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Does the U.S. Really Have a Free Market for Health Insurance?

Posted Oct 25 2011 3:03am

Conventional wisdom holds that the U.S. has a free market for health insurance and Europe relies on a state-run, socialist health care system.  The U.S. ‘free market’ for health insurance, however, is in fact strictly regulated.  States exert significant authority over what benefits plans can offer and what premiums they charge.  Consider the following evidence compiled by the GAO regarding the State regulatory environment in 2010 .

  • The McCarran-Ferguson Act provides states with the authority to regulate the business of insurance, without interference from federal regulation, unless federal law specifically provides otherwise.
  • Nearly all—48 out of 50—of the state officials who responded to the GAO survey reported that they reviewed rate filings.
  • Insurance departments in 19 states were authorized by their state to approve or disapprove proposed premium rates in all markets before they went into effect—known as prior approval authority
  • Insurance departments in another 10 states were authorized to disapprove rate filings in all markets, but not to approve rate filings before a carrier could begin using the premium rate or rates proposed in the filing. [In 9 of these states, carriers were required to submit rate filings prior to the effective date of the proposed rate—known as file and use authority. In one state, carriers could begin using a new premium rate and then file it with the state—known as use and file authority.]
  • In 6 states, insurance departments were not authorized to approve or disapprove rate filings in any market.
  • In 1 state, carriers were not required to file rates for approval or disapproval each time the carrier proposed to change premium rates.
  • In the remaining 15 states, authority to approve or disapprove rate filings varied by market. For example, a state insurance department may have prior approval authority in the individual market, but have information only authority in the small-group and large group markets subject to their regulation.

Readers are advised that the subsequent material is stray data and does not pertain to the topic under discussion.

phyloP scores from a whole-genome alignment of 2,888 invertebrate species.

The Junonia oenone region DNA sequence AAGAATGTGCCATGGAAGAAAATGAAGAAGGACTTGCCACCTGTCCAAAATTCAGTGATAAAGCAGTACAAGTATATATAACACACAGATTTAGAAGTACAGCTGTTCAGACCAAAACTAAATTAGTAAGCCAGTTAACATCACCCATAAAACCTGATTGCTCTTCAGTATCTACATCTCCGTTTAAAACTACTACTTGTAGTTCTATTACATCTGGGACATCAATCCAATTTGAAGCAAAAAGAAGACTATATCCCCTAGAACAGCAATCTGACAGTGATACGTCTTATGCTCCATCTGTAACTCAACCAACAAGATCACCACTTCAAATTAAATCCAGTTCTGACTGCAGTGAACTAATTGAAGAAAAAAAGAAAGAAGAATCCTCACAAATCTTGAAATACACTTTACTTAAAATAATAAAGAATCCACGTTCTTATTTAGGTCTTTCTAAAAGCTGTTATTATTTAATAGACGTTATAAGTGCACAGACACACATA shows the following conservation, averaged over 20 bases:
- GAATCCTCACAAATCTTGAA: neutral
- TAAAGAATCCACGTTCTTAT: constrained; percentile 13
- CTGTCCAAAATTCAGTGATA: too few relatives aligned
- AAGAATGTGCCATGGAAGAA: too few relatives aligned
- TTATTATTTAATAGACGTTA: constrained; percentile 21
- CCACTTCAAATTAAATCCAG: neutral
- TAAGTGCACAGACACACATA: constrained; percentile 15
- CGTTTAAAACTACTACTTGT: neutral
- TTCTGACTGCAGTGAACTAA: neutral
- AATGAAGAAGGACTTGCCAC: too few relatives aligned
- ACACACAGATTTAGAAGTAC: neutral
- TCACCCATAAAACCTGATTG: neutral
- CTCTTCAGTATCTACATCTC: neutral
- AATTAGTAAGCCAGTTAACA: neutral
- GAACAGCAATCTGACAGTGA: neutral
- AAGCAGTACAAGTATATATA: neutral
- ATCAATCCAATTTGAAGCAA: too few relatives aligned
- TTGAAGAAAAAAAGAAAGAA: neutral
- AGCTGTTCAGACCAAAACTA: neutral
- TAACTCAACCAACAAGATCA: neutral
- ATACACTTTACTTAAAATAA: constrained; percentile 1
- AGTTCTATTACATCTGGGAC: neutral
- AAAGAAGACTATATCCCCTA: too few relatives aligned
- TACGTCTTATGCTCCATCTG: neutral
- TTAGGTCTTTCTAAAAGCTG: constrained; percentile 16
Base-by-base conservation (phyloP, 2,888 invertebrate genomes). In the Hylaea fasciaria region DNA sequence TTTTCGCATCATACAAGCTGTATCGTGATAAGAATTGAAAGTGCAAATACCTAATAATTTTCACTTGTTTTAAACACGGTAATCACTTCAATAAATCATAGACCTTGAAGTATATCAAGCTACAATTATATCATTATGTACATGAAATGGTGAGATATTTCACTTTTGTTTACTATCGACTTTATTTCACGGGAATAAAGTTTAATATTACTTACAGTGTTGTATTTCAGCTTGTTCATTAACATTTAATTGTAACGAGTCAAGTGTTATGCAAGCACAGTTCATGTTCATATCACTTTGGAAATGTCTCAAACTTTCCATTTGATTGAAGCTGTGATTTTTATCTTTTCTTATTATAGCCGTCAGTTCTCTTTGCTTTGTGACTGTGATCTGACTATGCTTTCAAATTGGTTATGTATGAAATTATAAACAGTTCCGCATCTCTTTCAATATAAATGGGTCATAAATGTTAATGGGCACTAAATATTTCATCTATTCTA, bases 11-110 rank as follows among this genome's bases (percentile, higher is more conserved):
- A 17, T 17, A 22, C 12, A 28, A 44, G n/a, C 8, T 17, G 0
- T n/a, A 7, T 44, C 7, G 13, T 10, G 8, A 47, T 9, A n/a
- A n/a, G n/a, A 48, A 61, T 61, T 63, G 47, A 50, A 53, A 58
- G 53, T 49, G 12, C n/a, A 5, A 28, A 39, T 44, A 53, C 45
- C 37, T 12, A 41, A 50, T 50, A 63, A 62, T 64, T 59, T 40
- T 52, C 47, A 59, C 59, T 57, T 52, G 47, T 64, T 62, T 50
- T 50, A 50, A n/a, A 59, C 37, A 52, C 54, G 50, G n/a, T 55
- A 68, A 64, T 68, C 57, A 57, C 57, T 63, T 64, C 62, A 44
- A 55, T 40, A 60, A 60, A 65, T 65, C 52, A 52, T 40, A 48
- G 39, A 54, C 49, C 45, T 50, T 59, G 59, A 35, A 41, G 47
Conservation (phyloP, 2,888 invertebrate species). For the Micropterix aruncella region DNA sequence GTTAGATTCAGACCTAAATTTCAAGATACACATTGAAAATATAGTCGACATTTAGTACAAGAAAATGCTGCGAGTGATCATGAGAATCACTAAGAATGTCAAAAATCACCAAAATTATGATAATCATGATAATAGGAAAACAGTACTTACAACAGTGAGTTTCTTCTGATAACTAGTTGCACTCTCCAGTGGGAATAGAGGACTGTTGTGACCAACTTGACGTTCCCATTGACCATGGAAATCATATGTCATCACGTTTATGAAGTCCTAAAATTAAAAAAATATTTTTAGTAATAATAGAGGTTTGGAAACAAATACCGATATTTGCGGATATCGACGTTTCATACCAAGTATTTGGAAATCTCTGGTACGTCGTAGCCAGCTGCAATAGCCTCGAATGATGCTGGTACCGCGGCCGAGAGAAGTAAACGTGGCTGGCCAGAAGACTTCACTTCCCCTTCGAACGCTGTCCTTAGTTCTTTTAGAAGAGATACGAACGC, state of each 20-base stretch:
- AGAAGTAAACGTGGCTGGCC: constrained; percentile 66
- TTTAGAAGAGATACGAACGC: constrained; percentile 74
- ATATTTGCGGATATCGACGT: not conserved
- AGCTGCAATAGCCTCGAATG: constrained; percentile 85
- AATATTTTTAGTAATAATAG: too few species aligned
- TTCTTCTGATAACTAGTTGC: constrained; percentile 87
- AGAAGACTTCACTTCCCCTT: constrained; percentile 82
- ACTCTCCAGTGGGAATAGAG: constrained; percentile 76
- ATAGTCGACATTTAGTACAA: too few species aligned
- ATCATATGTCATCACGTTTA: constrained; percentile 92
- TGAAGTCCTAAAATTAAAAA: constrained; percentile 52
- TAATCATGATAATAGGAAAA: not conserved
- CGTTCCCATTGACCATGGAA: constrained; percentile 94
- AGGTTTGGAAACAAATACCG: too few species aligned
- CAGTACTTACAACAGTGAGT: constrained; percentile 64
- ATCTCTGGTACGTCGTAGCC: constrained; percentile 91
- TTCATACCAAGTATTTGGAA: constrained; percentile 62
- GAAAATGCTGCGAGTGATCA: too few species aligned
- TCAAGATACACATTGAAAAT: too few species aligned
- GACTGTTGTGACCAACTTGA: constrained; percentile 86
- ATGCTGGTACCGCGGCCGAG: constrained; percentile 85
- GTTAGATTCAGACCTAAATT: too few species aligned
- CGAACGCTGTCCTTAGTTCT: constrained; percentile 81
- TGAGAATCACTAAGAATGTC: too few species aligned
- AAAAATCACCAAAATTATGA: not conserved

With health insurance premiums rising by 20 percent in 2010, the call for even more regulation is growing.

More information on State regulations is provided below

  • Medical trend: 92%
  • Rate history (for rate changes only): 92%
  • Reasons for rate revision (for rate changes only): 90%
  • Benefits provided: 83%
  • Medical loss ratio: 83%
  • Utilization of services: 67%
  • Carrier administrative costs: 67%
  • Enrollee risk profiles/ rating characteristics: 58%
  • Cost sharing: 58%
  • Carrier profit: 56%
  • Carrier reserves (i.e., liabilities): 50%
  • Carrier capital levels compared with state minimum requirements: 38%
  • Carrier capital levels compared with an upper threshold: 17%

The top 5 States in terms of the percentage of rate filings that were disapproved, withdrawn or resulted in lower rates.

  • North Dakota: 75%
  • New York: 71%
  • Connecticut: 63%
  • Utah: 60%
  • Iowa: 55%

 

The bottom 5 States in terms of the percentage of rate filings that were disapproved, withdrawn or resulted in lower rates.

  • North Carolina: 1%
  • Hawaii: 4%
  • Kentucky: 4%
  • New Jersey: 4%
  • Texas: 5%
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